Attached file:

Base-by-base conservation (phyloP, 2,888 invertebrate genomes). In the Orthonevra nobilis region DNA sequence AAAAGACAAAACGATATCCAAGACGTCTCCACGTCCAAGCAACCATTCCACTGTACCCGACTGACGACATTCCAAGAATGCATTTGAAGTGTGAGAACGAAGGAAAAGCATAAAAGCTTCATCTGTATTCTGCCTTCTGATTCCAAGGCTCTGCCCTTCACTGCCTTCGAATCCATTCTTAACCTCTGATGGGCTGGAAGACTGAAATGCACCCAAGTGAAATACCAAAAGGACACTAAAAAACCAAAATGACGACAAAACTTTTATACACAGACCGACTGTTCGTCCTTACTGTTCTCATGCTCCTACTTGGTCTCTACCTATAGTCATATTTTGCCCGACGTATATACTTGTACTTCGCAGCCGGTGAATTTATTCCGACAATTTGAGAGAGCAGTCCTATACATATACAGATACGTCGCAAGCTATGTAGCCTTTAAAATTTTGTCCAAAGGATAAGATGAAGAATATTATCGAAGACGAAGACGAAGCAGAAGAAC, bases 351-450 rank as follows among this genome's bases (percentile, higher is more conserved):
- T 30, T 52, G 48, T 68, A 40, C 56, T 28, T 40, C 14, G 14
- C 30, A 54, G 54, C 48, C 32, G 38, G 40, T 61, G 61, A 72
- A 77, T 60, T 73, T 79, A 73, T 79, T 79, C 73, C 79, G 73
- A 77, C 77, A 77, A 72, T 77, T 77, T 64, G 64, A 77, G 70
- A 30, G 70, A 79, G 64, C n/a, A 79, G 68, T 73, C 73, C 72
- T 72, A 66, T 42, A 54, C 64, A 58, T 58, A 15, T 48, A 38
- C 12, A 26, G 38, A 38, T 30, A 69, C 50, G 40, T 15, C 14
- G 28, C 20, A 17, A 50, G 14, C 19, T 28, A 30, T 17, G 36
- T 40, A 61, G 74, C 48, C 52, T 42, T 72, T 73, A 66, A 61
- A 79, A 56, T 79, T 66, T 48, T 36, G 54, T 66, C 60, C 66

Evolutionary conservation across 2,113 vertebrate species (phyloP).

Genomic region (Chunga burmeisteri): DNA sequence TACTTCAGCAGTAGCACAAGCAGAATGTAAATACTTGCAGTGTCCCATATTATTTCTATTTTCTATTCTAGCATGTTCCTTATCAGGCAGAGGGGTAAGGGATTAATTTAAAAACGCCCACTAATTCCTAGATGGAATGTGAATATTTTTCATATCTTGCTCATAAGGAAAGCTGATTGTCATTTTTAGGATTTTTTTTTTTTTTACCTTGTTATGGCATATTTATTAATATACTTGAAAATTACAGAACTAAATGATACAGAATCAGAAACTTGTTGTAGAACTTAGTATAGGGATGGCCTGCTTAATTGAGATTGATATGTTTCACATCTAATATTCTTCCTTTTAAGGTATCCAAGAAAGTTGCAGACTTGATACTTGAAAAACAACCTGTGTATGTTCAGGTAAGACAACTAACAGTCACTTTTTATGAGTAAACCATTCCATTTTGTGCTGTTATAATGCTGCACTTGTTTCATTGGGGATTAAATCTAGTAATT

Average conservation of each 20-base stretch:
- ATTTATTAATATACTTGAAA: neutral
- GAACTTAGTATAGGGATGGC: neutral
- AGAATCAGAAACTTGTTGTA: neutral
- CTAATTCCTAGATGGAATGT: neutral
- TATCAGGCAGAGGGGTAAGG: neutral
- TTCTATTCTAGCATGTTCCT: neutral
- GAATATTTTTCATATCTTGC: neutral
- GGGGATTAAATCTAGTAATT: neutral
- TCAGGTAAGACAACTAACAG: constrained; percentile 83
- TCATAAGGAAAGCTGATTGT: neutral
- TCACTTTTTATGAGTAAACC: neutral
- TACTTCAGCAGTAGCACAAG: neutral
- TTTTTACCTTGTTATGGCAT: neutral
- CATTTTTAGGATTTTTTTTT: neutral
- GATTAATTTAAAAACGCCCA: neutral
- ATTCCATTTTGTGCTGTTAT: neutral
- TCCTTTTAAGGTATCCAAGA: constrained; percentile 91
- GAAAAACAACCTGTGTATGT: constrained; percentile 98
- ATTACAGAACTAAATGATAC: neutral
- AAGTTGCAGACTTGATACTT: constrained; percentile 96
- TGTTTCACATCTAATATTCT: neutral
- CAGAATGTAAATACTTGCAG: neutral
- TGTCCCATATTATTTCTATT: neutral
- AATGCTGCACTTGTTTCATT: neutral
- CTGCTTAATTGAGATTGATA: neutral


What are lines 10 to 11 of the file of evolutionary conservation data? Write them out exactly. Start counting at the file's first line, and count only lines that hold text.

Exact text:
- T 40, A 61, G 74, C 48, C 52, T 42, T 72, T 73, A 66, A 61
- A 79, A 56, T 79, T 66, T 48, T 36, G 54, T 66, C 60, C 66